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An estimated 2,000 marchers in New York continued their attempt to launch a populist “Occupy Wall Street” movement this past weekend, and after a week of protests they finally got the attention of the national press. A filmed outburst of police violence — a video of what looked like a cop spraying mace at four women standing behind a cordon has spread like wildfire across the Internet — might not be the most direct way of targeting financial corruption, but the events on Saturday captured a growing sense of populist powerlessness that has found little space for expression beyond the conservative Tea Party movement.

The protests — which literally have been held on Wall Street — began on Sept. 17, following a call by Adbusters in July. According to the movement’s website, it is a “leaderless resistance movement.”

Hundreds of people have been “occupying” Wall Street for more than a week, borrowing nonviolent tactics — like camping out — previously seen at small protest throughout in Europe and the Middle East. They hope their continuous presence will draw attention to corruption and concentration in the financial sector, and kick off a wave of mass mobilization similar to this spring’s political protests in Cairo or this summer’s giant peaceful revolt in Tel Aviv, which targeted skyrocketing prices and a tycoon-controlled Israeli economy.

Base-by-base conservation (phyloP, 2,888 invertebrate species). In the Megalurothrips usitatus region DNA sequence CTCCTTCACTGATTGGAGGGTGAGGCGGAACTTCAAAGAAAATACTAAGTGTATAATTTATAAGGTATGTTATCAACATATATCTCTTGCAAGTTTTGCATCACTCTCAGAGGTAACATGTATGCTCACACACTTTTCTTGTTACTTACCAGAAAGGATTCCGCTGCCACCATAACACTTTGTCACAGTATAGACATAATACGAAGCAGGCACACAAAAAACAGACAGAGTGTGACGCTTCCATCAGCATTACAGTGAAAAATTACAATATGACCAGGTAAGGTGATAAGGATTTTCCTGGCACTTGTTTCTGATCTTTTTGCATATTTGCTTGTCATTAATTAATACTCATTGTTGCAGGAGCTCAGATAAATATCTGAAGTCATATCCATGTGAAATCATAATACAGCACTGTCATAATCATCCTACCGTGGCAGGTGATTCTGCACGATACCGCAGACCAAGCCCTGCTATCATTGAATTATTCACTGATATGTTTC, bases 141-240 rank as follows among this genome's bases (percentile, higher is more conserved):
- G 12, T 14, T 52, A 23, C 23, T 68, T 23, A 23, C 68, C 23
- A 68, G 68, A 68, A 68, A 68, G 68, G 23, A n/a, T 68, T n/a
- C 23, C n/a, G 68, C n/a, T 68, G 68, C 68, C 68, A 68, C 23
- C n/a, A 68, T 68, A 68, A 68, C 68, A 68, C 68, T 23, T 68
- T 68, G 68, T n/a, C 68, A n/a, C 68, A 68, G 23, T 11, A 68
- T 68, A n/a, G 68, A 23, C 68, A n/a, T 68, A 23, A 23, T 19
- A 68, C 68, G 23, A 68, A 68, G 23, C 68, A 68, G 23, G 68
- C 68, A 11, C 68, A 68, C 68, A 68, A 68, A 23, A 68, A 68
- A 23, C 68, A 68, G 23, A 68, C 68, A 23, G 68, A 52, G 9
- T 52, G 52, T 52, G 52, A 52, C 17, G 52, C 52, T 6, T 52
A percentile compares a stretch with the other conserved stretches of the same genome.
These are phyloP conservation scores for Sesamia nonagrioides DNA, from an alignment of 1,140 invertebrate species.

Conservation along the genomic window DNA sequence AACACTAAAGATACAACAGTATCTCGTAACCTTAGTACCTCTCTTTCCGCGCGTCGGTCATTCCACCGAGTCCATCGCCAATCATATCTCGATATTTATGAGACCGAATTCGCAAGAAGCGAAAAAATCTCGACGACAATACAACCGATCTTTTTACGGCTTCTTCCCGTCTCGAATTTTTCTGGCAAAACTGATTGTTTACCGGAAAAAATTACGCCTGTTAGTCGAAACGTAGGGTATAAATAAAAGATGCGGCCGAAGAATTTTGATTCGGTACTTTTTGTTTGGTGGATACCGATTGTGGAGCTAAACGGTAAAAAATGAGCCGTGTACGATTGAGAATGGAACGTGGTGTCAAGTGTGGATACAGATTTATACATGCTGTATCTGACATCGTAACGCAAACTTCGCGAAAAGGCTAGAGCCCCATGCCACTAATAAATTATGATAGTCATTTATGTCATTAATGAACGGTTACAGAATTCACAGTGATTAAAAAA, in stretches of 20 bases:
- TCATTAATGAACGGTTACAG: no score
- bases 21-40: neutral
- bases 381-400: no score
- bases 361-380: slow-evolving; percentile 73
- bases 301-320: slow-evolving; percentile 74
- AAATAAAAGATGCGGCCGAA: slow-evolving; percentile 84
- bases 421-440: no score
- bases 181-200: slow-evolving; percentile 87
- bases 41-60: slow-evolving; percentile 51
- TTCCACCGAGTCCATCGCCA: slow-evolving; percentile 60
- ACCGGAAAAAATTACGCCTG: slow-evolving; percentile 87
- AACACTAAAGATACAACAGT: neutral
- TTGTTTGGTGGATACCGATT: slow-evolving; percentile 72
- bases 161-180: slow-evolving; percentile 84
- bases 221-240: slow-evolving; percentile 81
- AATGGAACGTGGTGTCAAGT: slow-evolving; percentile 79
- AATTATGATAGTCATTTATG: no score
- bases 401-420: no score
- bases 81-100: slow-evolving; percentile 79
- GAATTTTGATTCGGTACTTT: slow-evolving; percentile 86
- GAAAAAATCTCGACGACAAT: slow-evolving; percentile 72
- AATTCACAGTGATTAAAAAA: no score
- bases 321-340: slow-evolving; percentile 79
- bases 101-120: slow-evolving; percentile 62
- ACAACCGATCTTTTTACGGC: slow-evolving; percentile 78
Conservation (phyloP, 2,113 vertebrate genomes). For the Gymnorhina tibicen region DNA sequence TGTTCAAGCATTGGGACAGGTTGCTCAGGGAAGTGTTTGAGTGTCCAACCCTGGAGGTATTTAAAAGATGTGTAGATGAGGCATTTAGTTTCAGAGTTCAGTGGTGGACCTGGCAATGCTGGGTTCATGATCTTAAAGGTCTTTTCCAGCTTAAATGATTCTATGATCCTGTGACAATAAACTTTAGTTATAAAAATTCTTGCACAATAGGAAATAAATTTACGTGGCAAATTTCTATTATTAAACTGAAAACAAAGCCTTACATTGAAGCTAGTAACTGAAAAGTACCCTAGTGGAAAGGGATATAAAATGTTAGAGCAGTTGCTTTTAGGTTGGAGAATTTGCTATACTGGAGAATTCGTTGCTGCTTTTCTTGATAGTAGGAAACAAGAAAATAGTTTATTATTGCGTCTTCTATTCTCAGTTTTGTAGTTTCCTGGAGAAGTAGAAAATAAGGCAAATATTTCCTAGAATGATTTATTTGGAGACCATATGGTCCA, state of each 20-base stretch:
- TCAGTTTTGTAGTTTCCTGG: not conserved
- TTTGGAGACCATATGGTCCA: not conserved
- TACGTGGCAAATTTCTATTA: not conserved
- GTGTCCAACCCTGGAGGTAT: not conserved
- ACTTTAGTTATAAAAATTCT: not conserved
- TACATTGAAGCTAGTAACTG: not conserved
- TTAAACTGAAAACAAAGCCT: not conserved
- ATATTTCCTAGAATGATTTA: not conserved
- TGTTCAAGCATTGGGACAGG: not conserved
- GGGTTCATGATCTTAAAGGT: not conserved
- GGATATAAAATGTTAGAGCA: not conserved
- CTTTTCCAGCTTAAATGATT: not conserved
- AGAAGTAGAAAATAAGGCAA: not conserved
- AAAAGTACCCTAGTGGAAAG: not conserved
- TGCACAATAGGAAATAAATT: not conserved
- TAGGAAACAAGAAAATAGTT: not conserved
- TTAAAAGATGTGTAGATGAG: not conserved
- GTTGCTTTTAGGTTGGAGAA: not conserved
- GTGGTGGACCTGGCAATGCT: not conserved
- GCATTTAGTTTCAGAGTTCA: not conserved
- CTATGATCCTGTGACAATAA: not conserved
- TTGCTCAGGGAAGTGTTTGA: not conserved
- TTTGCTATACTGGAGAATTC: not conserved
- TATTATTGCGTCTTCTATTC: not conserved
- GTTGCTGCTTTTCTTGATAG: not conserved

Patrick Bruner, a protester and member of the Public Relations Working Group, estimated that 96 people were arrested on Saturday alone, and that police used mace on at least six people. Bruner has been protesting at Liberty Square, or Zuccotti Park, but has not been able to sleep there for fear of being arrested. The NYPD has denied claims that people were arrested for just observing the protests.

Bruner said that Saturday’s events reinvigorated the “Occupy Wall Street” protesters:. “They attempted to shut us down in one fell swoop, but they can’t,” he said, noting that hundreds of protestors had flocked to Wall Street on Monday to continue the demonstrations while the police cut down on their presence.

“I think they’ve realized what a huge tactical error they made Saturday,” Bruner said.

Photo by Mediamodifier from Pixabay

Reprinted with permission from TomDispatch

When it rains, pieces of glass, pottery, and metal rise through the mud in the hills surrounding my Maryland home. The other day, I walked outside barefoot to fetch one of my kid's shoes and a pottery shard stabbed me in the heel. Nursing a minor infection, I wondered how long that fragment dated back.

A neighbor of mine found what he said looked like a cartridge case from an old percussion-cap rifle in his pumpkin patch. He told us that the battle of Monocacy had been fought on these grounds in July 1864, with 1,300 Union and 900 Confederate troops killed or wounded here. The stuff that surfaces in my fields when it storms may or may not be battle artifacts, but it does remind me that the past lingers and that modern America was formed in a civil war.

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